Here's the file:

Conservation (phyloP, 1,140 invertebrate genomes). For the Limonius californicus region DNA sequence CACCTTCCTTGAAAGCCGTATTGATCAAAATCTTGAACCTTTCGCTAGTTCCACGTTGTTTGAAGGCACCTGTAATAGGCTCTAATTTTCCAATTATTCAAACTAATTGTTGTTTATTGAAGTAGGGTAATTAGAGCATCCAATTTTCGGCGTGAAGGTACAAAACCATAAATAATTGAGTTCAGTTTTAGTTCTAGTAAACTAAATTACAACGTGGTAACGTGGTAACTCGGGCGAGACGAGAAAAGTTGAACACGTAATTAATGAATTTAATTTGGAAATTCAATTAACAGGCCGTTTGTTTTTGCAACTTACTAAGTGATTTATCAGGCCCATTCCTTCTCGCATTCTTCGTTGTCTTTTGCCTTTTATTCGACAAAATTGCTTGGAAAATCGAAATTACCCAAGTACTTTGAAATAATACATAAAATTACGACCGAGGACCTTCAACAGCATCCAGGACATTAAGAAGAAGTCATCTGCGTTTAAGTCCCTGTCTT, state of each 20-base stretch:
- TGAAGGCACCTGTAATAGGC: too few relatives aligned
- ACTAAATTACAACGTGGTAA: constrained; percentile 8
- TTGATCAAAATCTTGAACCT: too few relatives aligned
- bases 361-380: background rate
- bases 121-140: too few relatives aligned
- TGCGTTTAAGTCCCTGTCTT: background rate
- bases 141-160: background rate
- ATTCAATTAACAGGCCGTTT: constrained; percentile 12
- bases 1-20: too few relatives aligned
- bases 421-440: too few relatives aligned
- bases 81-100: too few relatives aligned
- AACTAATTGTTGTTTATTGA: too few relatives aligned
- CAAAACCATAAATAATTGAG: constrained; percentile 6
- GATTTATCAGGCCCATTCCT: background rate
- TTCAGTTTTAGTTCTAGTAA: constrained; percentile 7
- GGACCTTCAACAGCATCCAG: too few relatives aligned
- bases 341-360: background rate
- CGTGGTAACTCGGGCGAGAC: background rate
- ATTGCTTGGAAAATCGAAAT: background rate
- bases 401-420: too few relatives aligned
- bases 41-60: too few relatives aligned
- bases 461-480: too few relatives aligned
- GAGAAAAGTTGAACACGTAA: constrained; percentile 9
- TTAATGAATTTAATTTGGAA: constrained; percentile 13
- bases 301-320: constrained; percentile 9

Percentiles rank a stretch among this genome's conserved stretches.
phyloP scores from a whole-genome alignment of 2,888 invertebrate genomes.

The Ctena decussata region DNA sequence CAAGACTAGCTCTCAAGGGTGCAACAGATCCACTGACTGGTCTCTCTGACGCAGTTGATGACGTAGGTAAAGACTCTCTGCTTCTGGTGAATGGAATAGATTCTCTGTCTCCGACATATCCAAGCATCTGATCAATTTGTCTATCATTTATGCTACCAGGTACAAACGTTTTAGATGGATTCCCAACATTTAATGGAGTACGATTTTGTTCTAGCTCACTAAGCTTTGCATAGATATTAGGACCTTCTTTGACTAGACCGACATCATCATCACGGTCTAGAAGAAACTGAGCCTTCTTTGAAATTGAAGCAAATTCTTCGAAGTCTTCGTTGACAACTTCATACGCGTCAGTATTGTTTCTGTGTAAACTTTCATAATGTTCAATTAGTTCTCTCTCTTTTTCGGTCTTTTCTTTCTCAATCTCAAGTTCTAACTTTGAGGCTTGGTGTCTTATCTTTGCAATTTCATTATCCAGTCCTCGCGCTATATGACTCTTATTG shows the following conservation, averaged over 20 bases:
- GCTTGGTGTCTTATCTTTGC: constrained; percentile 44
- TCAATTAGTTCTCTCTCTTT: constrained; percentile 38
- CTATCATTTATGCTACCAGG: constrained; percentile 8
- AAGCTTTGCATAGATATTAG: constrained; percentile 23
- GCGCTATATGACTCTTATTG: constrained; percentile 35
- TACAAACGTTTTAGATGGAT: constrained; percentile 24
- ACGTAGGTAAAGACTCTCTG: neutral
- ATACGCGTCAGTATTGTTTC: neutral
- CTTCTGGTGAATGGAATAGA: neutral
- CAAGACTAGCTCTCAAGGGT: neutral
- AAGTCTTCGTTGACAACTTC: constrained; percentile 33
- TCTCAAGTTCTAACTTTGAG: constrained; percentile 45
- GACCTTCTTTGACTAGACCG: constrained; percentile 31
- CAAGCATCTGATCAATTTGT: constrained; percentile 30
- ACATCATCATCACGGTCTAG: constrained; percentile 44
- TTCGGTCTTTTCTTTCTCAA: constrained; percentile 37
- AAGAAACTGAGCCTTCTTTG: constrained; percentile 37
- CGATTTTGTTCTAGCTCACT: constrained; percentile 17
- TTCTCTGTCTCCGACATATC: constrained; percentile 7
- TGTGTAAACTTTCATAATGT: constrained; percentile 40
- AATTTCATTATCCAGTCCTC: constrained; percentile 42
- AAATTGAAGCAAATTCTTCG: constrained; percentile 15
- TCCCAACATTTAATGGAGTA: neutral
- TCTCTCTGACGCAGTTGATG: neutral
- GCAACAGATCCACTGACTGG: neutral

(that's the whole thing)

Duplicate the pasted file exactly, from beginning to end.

Conservation (phyloP, 1,140 invertebrate genomes). For the Limonius californicus region DNA sequence CACCTTCCTTGAAAGCCGTATTGATCAAAATCTTGAACCTTTCGCTAGTTCCACGTTGTTTGAAGGCACCTGTAATAGGCTCTAATTTTCCAATTATTCAAACTAATTGTTGTTTATTGAAGTAGGGTAATTAGAGCATCCAATTTTCGGCGTGAAGGTACAAAACCATAAATAATTGAGTTCAGTTTTAGTTCTAGTAAACTAAATTACAACGTGGTAACGTGGTAACTCGGGCGAGACGAGAAAAGTTGAACACGTAATTAATGAATTTAATTTGGAAATTCAATTAACAGGCCGTTTGTTTTTGCAACTTACTAAGTGATTTATCAGGCCCATTCCTTCTCGCATTCTTCGTTGTCTTTTGCCTTTTATTCGACAAAATTGCTTGGAAAATCGAAATTACCCAAGTACTTTGAAATAATACATAAAATTACGACCGAGGACCTTCAACAGCATCCAGGACATTAAGAAGAAGTCATCTGCGTTTAAGTCCCTGTCTT, state of each 20-base stretch:
- TGAAGGCACCTGTAATAGGC: too few relatives aligned
- ACTAAATTACAACGTGGTAA: constrained; percentile 8
- TTGATCAAAATCTTGAACCT: too few relatives aligned
- bases 361-380: background rate
- bases 121-140: too few relatives aligned
- TGCGTTTAAGTCCCTGTCTT: background rate
- bases 141-160: background rate
- ATTCAATTAACAGGCCGTTT: constrained; percentile 12
- bases 1-20: too few relatives aligned
- bases 421-440: too few relatives aligned
- bases 81-100: too few relatives aligned
- AACTAATTGTTGTTTATTGA: too few relatives aligned
- CAAAACCATAAATAATTGAG: constrained; percentile 6
- GATTTATCAGGCCCATTCCT: background rate
- TTCAGTTTTAGTTCTAGTAA: constrained; percentile 7
- GGACCTTCAACAGCATCCAG: too few relatives aligned
- bases 341-360: background rate
- CGTGGTAACTCGGGCGAGAC: background rate
- ATTGCTTGGAAAATCGAAAT: background rate
- bases 401-420: too few relatives aligned
- bases 41-60: too few relatives aligned
- bases 461-480: too few relatives aligned
- GAGAAAAGTTGAACACGTAA: constrained; percentile 9
- TTAATGAATTTAATTTGGAA: constrained; percentile 13
- bases 301-320: constrained; percentile 9

Percentiles rank a stretch among this genome's conserved stretches.
phyloP scores from a whole-genome alignment of 2,888 invertebrate genomes.

The Ctena decussata region DNA sequence CAAGACTAGCTCTCAAGGGTGCAACAGATCCACTGACTGGTCTCTCTGACGCAGTTGATGACGTAGGTAAAGACTCTCTGCTTCTGGTGAATGGAATAGATTCTCTGTCTCCGACATATCCAAGCATCTGATCAATTTGTCTATCATTTATGCTACCAGGTACAAACGTTTTAGATGGATTCCCAACATTTAATGGAGTACGATTTTGTTCTAGCTCACTAAGCTTTGCATAGATATTAGGACCTTCTTTGACTAGACCGACATCATCATCACGGTCTAGAAGAAACTGAGCCTTCTTTGAAATTGAAGCAAATTCTTCGAAGTCTTCGTTGACAACTTCATACGCGTCAGTATTGTTTCTGTGTAAACTTTCATAATGTTCAATTAGTTCTCTCTCTTTTTCGGTCTTTTCTTTCTCAATCTCAAGTTCTAACTTTGAGGCTTGGTGTCTTATCTTTGCAATTTCATTATCCAGTCCTCGCGCTATATGACTCTTATTG shows the following conservation, averaged over 20 bases:
- GCTTGGTGTCTTATCTTTGC: constrained; percentile 44
- TCAATTAGTTCTCTCTCTTT: constrained; percentile 38
- CTATCATTTATGCTACCAGG: constrained; percentile 8
- AAGCTTTGCATAGATATTAG: constrained; percentile 23
- GCGCTATATGACTCTTATTG: constrained; percentile 35
- TACAAACGTTTTAGATGGAT: constrained; percentile 24
- ACGTAGGTAAAGACTCTCTG: neutral
- ATACGCGTCAGTATTGTTTC: neutral
- CTTCTGGTGAATGGAATAGA: neutral
- CAAGACTAGCTCTCAAGGGT: neutral
- AAGTCTTCGTTGACAACTTC: constrained; percentile 33
- TCTCAAGTTCTAACTTTGAG: constrained; percentile 45
- GACCTTCTTTGACTAGACCG: constrained; percentile 31
- CAAGCATCTGATCAATTTGT: constrained; percentile 30
- ACATCATCATCACGGTCTAG: constrained; percentile 44
- TTCGGTCTTTTCTTTCTCAA: constrained; percentile 37
- AAGAAACTGAGCCTTCTTTG: constrained; percentile 37
- CGATTTTGTTCTAGCTCACT: constrained; percentile 17
- TTCTCTGTCTCCGACATATC: constrained; percentile 7
- TGTGTAAACTTTCATAATGT: constrained; percentile 40
- AATTTCATTATCCAGTCCTC: constrained; percentile 42
- AAATTGAAGCAAATTCTTCG: constrained; percentile 15
- TCCCAACATTTAATGGAGTA: neutral
- TCTCTCTGACGCAGTTGATG: neutral
- GCAACAGATCCACTGACTGG: neutral